Loyola Medicine otolaryngologist corrects sleep apnea symptoms with ENT procedure

For Jason Johnson, nights were anything but restful. The 16-year-old high school student would often wake up with difficulty breathing.

"I would wake up in the middle of the night really congested," Jason said. "It was hard to breathe."

Loyola Medicine otolaryngologist Paul Jones, MD, diagnosed Jason with sleep apnea, a sleeping disorder in which breathing is briefly and repeatedly interrupted. It is usually caused by something blocking the airway.

While sleep apnea can occur at any age, it is less common in teenagers. Sleep apnea is usually discovered in school age children ages 3 to 6 and in older adults.

For parents whose children are restless sleepers, Dr. Jones recommends looking for related symptoms such as snoring, gasping or choking for breath, heavy breathing while awake, excessive sleepiness during the day and bedwetting. Children with sleep apnea may have trouble waking up in the morning and struggle in school.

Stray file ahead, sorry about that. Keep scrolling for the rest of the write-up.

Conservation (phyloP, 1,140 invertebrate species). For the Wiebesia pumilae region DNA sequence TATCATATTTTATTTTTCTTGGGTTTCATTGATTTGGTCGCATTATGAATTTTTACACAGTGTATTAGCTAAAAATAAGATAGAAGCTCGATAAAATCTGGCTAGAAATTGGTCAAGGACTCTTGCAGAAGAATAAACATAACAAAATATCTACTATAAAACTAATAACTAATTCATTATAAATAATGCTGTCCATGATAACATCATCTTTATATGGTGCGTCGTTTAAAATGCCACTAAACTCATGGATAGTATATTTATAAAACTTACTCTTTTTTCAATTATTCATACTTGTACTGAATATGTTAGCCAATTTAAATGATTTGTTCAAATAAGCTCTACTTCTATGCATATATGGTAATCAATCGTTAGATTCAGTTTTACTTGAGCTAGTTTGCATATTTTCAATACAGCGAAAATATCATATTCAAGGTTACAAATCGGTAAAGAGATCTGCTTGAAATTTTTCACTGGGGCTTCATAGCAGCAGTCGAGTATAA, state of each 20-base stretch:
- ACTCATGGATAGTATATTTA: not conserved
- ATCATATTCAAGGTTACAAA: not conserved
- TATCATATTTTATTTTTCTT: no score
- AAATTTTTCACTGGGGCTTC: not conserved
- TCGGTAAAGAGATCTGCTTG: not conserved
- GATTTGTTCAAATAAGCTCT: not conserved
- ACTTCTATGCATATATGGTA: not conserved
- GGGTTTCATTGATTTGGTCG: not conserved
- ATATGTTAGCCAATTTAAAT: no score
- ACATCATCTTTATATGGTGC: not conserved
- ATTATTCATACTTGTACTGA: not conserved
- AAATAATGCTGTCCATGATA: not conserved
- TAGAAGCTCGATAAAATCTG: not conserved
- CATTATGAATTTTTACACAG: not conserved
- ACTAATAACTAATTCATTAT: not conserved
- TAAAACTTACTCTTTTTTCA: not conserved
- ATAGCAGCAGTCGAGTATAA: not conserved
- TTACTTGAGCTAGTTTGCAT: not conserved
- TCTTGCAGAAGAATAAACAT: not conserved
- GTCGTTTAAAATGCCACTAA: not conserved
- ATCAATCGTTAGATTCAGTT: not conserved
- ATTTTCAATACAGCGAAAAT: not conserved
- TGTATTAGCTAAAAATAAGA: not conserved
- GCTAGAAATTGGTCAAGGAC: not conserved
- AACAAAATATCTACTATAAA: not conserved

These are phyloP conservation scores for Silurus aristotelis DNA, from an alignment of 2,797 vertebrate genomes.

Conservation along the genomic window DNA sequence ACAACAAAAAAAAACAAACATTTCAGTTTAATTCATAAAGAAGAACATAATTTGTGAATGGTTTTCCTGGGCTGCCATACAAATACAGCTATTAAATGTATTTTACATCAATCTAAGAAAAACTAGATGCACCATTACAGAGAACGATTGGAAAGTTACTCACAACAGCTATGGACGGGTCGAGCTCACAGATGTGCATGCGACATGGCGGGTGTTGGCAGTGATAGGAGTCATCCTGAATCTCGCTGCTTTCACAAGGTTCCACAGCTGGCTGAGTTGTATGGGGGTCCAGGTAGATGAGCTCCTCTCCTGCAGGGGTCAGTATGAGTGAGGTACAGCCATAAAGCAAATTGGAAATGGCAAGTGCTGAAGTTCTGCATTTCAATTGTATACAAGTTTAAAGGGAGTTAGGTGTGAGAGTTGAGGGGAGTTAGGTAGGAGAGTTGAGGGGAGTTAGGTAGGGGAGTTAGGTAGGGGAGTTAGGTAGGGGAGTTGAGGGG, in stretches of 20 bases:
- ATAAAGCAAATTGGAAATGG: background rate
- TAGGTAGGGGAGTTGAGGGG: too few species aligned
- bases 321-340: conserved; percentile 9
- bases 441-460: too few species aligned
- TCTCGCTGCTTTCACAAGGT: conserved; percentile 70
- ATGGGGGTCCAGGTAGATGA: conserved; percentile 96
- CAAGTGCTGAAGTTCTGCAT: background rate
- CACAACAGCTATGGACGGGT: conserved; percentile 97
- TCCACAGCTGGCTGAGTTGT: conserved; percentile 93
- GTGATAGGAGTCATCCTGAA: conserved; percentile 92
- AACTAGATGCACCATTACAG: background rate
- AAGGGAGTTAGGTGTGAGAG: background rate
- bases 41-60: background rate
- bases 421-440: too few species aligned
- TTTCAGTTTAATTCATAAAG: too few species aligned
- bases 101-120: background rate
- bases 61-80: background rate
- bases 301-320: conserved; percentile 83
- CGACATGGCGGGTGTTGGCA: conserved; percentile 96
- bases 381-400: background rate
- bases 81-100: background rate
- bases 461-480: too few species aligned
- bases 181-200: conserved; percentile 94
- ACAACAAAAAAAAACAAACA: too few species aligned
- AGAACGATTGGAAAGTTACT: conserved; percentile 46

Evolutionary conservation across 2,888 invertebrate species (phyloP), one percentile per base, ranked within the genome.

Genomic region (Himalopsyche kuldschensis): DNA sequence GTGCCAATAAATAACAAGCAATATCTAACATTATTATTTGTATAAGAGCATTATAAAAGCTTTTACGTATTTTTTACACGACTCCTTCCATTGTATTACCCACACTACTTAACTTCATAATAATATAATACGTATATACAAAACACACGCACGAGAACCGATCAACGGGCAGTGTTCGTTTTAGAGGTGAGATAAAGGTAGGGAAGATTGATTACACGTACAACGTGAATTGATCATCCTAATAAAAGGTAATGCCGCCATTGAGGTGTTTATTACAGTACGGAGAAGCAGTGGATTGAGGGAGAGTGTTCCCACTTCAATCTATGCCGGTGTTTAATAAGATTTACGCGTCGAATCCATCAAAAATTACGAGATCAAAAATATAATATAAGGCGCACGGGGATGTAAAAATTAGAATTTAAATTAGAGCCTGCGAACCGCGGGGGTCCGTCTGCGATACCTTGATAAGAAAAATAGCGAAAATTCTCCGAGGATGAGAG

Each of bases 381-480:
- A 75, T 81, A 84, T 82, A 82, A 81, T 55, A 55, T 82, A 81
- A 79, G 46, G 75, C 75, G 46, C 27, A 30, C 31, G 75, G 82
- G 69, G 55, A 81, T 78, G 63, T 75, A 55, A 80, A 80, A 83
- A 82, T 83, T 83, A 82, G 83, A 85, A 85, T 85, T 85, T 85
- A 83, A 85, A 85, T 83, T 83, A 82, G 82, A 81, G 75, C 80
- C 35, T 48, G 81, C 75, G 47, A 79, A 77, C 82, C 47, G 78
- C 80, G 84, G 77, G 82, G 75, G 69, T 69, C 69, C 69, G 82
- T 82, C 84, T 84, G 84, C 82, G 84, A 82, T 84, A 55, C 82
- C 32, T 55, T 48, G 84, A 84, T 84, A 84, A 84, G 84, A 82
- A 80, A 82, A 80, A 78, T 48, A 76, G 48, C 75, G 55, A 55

While enlarged tonsils and adenoids are a common cause of obstructive sleep apnea, Jason had previously had them removed. So Dr. Jones performed a diagnostic sleep endoscopy, during which a fiber optic endoscope is passed through the nasal cavity to accurately diagnose the airway obstruction. The procedure revealed Jason had obstructive tissue in the upper larynx, which was removed in a surgery known as supraglottoplasty.

"We clipped those little cartilages and he's done great since," Dr. Jones said.

Jason said the surgery was life-changing. "I'm not waking up in the middle of the night," he said. "I'm able to finish all of my homework without falling asleep."

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